Apply the tape to the wood trim, then firmly push it down with a putty knife for a good seal. This will prevent any paint bleeds. Also, make sure you’re using actual painter’s tape rather than masking tape. Masking tape produces a sticky residue that is difficult to remove. Paint can also cause masking tape to bend and wrinkle, allowing paint to soak through. Painter’s tape may be left on for days (or up to two weeks in certain cases) and still come off neatly.

3. Keep the furnishings safe.

If you’re painting a room, don’t bother removing all of the furniture. Rather, move all of the furniture to the centre of the room and cover it with plastic sheets taped at the bottom. This will shield the furniture from paint splatters and drips, as well as sanding dust.

4. Use a tinted primer.

Joint compound is used to fix gaps and patch cracks before the pros paint the walls. However, if you paint directly over the patched areas, the compound will absorb moisture from the paint, leaving it flat and dull—a phenomenon known as “flashing.” And those areas will stand out in comparison to the rest of the wall. It’s critical to prime the walls first to avoid seeing patched areas through the final coating of paint.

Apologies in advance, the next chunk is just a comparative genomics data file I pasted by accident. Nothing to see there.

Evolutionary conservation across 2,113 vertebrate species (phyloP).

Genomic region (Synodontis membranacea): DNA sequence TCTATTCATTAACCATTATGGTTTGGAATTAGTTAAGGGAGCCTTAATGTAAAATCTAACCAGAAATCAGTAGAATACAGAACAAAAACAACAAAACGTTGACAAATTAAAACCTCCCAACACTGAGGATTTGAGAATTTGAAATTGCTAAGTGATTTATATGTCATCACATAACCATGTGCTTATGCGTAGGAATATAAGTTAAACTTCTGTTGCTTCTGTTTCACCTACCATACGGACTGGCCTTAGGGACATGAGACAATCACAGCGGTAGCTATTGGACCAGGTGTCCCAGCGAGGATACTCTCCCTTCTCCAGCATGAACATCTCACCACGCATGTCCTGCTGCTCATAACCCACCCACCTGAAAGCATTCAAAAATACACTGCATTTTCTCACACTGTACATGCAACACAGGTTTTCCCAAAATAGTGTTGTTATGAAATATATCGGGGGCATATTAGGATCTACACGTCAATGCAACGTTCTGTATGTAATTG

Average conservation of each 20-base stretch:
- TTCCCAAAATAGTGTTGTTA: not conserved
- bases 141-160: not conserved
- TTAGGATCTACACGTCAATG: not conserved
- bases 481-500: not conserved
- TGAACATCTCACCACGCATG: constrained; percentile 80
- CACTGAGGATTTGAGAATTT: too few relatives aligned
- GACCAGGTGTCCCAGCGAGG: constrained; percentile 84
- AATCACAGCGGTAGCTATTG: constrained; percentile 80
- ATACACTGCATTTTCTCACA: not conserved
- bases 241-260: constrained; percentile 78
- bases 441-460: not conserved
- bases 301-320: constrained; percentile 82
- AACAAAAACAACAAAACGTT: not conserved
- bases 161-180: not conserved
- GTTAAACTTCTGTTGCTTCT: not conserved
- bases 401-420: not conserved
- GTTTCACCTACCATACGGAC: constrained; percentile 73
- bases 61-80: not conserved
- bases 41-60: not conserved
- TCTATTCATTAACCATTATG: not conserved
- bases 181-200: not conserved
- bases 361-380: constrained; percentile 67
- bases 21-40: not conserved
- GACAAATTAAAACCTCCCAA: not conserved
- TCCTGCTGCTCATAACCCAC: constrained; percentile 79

Pros, on the other hand, tint white priming with a little grey paint or the colour of the finish paint instead of using it straight from the container. Tinted primer conceals patched areas and hides the existing paint colour better than plain primer. As a consequence, the final paint coat will be more brilliant, and fewer applications may be required. This is especially true when painting over bright colours like red or orange, which may require three or more topcoat applications if a tinted primer isn’t used beforehand.

5. Invest in the Best Materials